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Google and Twitter Just Can’t Agree on Search Deal



In July, Google’s arrangement with Twitter to index all tweets, make them searchable in realtime and have a REAL historical search database of tweets that goes back further than the recent past (a trick that Twitter itself can’t seem to figure out) came to an end. It was a blow to both parties because Google lost a valuable piece of the social graph for its index which limits its abilities to take real social cues for search results and Twitter lost 65% of the US search market and even larger chunks of that market internationally.

Now some would say that Twitter should be fine because it still has an arrangement with Bing and Yahoo to do the same with its search results. That sounds nice but it’s the same as saying rather than drinking Coca-Cola you are only allowed to drink the grocery store version of a cola instead. Sure, you can say its cola but it ain’t the real thing.

Yesterday at the Web 2.0 conference Twitter’s CEO Dick Costolo gave some insight as to why Google and Twitter just can’t seem to get along about this. Here is a quote from the Telegraph.

At the Web 2.0 Summit in San Francisco, Twitter’s chief executive revealed to the Telegraph that negotiations with Google on renewing the partnership had failed so far.

“We [Twitter and Google] just can’t agree on what the appropriate value exchange is. And I don’t mean that in terms of dollars…There are all sorts of details that we couldn’t come to grips with.”

What would be most interesting is to learn exactly what those details are. Considering some of the changes that have occurred in Google+ lately which include realtime search and the support of hashtags (smells a lot like Twitter bird cookin’ doesn’t it?) one can take a pretty safe guess that as Google+ looks more like Twitter in some areas, Twitter won’t be very happy.

That makes sense. So is there hope for a deal? Not if this statement is any indication.

Costolo said that despite 25 per cent of Twitter’s workforce having previously worked at Google, with many good relationships still intact, he “didn’t know” when tweets would start appearing in the search engine’s index.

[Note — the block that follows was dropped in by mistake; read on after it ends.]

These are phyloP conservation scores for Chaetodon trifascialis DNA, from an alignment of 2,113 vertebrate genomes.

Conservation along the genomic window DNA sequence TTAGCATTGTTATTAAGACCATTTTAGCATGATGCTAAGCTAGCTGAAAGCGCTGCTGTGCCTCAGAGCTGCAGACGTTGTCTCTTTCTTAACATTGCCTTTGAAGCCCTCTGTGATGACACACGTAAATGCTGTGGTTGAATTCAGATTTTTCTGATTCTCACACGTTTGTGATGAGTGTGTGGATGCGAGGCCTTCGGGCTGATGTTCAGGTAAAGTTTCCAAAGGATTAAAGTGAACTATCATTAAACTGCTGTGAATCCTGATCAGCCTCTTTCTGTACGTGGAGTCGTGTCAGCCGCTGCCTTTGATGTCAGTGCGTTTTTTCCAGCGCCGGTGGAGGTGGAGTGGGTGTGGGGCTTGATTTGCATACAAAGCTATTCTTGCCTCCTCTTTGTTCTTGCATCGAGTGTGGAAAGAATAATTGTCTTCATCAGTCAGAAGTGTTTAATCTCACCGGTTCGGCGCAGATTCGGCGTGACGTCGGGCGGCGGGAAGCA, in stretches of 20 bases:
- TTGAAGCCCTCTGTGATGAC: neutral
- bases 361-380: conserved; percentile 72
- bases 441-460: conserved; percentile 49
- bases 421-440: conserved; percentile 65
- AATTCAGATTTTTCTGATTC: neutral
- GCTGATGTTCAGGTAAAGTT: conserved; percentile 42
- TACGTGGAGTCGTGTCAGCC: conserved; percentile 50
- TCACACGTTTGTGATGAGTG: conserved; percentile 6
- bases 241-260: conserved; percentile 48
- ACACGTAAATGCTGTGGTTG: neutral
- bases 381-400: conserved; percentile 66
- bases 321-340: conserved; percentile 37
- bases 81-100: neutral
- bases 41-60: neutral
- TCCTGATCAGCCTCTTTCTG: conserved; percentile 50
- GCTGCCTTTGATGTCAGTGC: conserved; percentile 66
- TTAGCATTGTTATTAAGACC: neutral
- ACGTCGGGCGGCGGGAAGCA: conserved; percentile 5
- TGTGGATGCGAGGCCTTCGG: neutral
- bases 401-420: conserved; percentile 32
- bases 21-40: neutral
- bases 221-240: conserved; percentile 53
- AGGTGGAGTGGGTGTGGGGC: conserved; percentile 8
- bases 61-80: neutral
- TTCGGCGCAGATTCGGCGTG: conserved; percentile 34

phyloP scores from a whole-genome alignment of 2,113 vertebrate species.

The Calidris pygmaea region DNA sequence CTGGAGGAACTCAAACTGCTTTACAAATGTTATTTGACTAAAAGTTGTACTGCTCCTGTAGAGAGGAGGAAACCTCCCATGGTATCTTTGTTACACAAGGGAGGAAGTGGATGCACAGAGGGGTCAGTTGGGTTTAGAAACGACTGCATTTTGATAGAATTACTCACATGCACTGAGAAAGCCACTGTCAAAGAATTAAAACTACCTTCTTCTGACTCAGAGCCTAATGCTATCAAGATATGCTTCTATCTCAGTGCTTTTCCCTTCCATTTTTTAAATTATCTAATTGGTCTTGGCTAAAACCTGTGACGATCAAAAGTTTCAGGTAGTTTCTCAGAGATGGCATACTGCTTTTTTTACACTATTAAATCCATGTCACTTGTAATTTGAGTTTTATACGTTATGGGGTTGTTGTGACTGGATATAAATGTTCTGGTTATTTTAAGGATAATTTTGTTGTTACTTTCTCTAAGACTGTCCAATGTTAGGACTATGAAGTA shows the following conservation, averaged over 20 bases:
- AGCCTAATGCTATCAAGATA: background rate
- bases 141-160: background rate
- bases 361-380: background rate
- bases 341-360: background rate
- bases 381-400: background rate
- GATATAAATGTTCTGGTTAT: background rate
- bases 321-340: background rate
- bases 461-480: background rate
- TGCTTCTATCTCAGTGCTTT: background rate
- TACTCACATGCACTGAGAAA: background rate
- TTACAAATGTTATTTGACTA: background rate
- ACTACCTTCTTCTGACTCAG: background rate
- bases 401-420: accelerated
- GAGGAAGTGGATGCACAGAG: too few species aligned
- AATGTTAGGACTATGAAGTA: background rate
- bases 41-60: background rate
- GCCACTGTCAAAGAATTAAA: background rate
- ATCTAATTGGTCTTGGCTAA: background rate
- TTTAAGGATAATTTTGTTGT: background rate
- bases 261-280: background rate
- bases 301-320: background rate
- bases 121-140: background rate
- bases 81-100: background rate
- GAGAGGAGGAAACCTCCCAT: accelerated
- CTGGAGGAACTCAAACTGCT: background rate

The real losers in all of this are folks like us, the searchers. It’s obvious that people prefer Google for search and would like it to provide everything it can to make search results relevant. Without Twitter (and Facebook for that matter) Google’s ability to use social as a search cue is hampered. While they can say that 40 million users on Google+ will provide the difference we all know that the actual use of Google+ is not even remotely close to the current level of Twitter and Facebook. It’s in this scenario that the Coca-Cola metaphor referred to earlier gets turned against Google. Their version of social cues are a poor substitute for the real thing of Twitter and Facebook.

Of course, like anything else these tables could turn but for the near term it is not likely.

If you were Google would you be doing anything within your power to bring Twitter back to your search index or would you be betting the search farm on Google+ gaining enough real traction to take its place as a social powerhouse? Personally, I would be working like crazy to get another two year deal (like the origianl) in place which would give Google+ enough time to prove whether or not it can provide the depth of data to go it alone without Twitter.

But hey, Google is packed with PhD’s and other really decorated folks who know better, right?

  • http://www.escort.gs escort

    I think internet is not only google facebook and twitter. there are a lot of people make their seaches or make their social with other websites. The world is nice because is changing.

  • Cynthia Boris

    Do we really need an archive of Twitter posts going back more than a month? Sure there are a few searchable gems in there, but Twitter posts are so transient – full of current doings and trends that only make sense right now. Is that worth archiving?

    • http://www.frankthinking.com Frank Reed

      I think it’s important to have a track record of individuals and brands.

      The greater the potential for accountability exists the less likely people and brands will get a severe case of the stupids. The mere transience of the information actually makes it more dangerous.

      If people believe they can say and do anything without retribution (i.e. a real record of their actions) they will and that’s something we can ill afford in a society that more often than not puts common sense in the trunk and civility in the back seat.

  • morld
  • http://www.frescocreative.com Innes

    They are both seperate companies in terms of ownership and I feel that twitter want to keep themselves to themselves. On the whole, google are the monopoly; the big hitters and they have the capacity to buy and own everything. This way, twitter can grow independantly.

  • rzepkanut

    Google has enough access to information already. Why are people trying so hard to make them the gatekeepers of all data? Stop being so lazy and demanding to have everything in one place! Besides, Twitter is one of the only things happening online that has any fun and ACTUAL reality in it. If all Twitter posts are forever archived and searchable in google, then it will inevitably make people use the service less and it will make people censor themselves (even more!). It will switch Twitter from being the stream of consciousness voice of the public, to watered down status updates from people’s internal PR person.